Friday, March 28, 2008

Book Review: Duane Knapp's The BrandPromise

The BrandPromise book is Duane Knapp's continuum of his last work, The BrandMindset. In his most recent brand philosophy, Knapp concentrates on how your brand can deliver a distinctive experience to all stakeholders and customers by making a Brand Promise.

It's not enough to make a promise, Knapp says, you must truly live that promise; and he shows you how in ten easy to read chapters. Knapp asserts that its not just business as usual, full of marketing tricks. Instead he offers a definitive solution of how to make a brand genuine.

Those who have read The BrandMindset will find that The BrandPromise is narrows the scope of what genuine branding is. Knapp delights readers with inspirational prose and concise examples of real companies experiencing real success in each chapter.

Throughout the book there is a reoccurring theme: provide unique experiences that enhance customers’ lives. Knapp believes that in order to do this, an organization must connect with its stakeholders on both a functional and emotional level. Customers must not only discover a practical benefit to a brand that will meet their needs, they must also have an emotional connection with that brand.

Much of the content from chapter to chapter identifies brand strategies for different organizations (corporations, non-profit groups and personal brands) each with the underlying “promise” theme. After several chapters the information seems repetitive. However, I believe this is intentional. Knapp wants his audience to understand the importance of his idea for distinctive branding. By the end of the book, the reader gets it, and the message sticks.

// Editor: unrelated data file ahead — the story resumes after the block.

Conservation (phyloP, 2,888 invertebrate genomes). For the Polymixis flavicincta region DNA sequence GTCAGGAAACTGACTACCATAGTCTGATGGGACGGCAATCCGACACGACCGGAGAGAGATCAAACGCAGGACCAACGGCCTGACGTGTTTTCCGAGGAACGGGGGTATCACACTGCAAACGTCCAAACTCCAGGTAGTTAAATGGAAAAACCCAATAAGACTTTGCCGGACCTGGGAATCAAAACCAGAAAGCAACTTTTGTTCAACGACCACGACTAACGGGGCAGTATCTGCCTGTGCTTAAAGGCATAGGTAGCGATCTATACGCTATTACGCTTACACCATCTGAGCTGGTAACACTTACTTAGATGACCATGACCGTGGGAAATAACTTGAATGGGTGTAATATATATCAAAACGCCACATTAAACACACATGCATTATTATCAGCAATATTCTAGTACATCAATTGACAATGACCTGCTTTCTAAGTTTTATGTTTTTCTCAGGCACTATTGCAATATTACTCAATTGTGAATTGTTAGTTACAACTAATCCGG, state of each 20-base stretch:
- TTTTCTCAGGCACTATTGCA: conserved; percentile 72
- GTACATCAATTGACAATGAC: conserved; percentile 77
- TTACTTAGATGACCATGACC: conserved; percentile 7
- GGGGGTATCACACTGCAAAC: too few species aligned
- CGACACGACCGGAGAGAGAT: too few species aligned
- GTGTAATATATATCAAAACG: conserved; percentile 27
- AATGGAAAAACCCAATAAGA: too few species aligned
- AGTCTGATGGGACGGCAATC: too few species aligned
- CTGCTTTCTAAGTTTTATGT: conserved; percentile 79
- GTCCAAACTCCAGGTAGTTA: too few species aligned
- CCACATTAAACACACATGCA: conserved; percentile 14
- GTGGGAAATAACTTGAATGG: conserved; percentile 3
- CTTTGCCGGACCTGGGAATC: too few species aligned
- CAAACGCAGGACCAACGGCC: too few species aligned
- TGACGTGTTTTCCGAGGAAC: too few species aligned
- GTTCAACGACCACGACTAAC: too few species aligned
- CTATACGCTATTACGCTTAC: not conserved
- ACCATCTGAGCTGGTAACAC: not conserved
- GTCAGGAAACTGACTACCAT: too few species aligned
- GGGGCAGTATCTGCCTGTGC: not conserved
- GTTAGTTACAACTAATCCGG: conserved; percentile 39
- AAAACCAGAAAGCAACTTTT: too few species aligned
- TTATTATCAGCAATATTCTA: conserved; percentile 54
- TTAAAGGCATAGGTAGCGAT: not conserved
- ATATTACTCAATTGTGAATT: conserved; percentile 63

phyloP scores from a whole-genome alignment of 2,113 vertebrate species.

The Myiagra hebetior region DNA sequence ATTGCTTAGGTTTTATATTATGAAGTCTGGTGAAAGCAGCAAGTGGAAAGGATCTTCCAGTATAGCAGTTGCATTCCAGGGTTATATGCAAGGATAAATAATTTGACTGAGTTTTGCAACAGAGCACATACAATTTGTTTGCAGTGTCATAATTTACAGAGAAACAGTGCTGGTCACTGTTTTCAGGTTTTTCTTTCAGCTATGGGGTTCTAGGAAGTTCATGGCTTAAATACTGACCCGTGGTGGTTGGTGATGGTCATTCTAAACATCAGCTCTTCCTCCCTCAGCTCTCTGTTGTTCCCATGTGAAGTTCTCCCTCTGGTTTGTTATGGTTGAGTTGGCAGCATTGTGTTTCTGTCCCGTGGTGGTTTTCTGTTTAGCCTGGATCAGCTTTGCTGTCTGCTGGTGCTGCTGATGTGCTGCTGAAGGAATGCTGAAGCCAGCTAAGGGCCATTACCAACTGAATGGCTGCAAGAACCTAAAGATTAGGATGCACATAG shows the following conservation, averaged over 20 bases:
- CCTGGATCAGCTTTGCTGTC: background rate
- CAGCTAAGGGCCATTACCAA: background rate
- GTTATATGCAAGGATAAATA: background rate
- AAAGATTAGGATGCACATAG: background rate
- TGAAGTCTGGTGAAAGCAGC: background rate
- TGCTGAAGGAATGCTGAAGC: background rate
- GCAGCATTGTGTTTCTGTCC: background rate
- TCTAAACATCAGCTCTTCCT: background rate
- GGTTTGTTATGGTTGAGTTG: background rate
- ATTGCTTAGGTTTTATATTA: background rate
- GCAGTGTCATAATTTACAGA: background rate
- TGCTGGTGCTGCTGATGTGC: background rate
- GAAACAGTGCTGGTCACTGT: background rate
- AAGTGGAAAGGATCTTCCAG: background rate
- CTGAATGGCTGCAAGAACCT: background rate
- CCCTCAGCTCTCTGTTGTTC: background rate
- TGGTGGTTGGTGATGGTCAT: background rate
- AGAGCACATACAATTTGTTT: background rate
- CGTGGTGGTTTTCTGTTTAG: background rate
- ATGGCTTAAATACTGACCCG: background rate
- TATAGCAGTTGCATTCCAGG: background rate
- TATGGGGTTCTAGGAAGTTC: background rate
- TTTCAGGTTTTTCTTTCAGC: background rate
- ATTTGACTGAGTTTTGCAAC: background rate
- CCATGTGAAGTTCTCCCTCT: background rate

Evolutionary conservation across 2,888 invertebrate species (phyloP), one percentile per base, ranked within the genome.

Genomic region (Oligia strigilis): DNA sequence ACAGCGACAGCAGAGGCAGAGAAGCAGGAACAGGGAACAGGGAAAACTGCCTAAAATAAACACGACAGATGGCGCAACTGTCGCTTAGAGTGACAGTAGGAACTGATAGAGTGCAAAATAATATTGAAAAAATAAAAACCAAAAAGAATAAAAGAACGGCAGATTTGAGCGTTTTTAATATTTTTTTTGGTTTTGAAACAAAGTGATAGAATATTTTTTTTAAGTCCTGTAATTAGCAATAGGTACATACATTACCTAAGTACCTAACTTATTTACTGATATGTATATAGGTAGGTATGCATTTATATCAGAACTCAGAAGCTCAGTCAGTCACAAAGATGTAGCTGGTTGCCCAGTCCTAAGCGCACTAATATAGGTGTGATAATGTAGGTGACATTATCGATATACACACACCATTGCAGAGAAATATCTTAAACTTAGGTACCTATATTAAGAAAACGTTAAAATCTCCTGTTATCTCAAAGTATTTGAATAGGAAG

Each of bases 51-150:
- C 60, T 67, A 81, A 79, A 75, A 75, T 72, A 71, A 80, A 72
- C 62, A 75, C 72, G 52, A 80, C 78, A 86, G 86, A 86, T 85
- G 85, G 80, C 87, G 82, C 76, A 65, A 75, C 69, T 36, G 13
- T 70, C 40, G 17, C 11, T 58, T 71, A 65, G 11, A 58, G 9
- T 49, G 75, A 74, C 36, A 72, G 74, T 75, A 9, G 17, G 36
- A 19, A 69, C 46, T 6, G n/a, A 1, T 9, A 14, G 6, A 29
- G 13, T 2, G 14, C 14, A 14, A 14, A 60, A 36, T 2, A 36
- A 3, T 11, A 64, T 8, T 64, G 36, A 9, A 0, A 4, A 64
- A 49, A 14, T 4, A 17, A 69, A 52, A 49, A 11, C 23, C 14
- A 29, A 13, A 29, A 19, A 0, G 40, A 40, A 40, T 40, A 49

Knapp’s book also provides a blueprint for how an organization makes a promise. The chapter devoted to this process emphasizes that all associates from top to bottom must be involved in developing a brand’s promise. Further, Knapp dictates that once an organization has made its promise, it must stick to it. Any organization seeking to “make a promise” will want to pay special attention to that chapter and take it to heart.

The writing is simple, but clear and Knapp seems to be putting his philosophy to work in his own writing. It’s clear that Knapp himself wants his readers to have a distinctive experience and feel energized to employ their own brand promise. Moreover, many organizations could benefit from applying Knapp’s promise principles.

Every executive, celebrity, bureaucrat and association interested in taking the steps to energize his or her organizational appeal ought to read The BrandPromise. Doing so will not only transform your outlook on your own brand, but on every other brand you come in contact with every day. The BrandPromise is a must read!

Buy the book on
Also, see this review at the book's Amazon page